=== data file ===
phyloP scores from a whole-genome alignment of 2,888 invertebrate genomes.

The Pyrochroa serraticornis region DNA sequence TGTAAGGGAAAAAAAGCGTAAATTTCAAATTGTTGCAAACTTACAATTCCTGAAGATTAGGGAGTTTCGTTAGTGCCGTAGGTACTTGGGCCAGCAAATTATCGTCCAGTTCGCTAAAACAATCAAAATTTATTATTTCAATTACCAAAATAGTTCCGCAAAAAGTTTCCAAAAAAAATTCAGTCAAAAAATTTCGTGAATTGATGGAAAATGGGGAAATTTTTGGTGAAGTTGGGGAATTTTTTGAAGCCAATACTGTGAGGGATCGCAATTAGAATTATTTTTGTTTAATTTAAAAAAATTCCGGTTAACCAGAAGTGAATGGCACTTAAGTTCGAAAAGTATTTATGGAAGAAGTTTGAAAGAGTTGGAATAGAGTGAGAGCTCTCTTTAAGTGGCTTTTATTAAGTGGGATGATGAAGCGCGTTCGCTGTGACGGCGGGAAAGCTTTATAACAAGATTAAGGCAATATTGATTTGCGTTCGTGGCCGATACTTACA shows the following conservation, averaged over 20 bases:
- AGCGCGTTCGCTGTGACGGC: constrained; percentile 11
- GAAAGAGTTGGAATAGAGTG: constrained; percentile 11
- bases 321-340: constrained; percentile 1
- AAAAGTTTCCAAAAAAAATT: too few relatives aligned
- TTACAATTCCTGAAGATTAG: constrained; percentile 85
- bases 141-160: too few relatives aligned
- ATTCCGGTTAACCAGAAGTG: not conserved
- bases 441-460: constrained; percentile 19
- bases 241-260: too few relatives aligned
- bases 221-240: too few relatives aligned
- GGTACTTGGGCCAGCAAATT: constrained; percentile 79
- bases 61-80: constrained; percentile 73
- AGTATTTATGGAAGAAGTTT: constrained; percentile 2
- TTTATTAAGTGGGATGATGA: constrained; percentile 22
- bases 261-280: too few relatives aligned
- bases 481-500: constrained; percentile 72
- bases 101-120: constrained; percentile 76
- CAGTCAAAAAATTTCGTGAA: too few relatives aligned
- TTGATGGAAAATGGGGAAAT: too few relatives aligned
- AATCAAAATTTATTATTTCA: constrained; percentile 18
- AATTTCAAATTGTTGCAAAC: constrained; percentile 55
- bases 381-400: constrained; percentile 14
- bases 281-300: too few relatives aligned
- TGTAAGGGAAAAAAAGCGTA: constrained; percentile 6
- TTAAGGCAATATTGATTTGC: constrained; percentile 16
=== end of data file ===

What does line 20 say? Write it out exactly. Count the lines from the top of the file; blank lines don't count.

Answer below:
- CAGTCAAAAAATTTCGTGAA: too few relatives aligned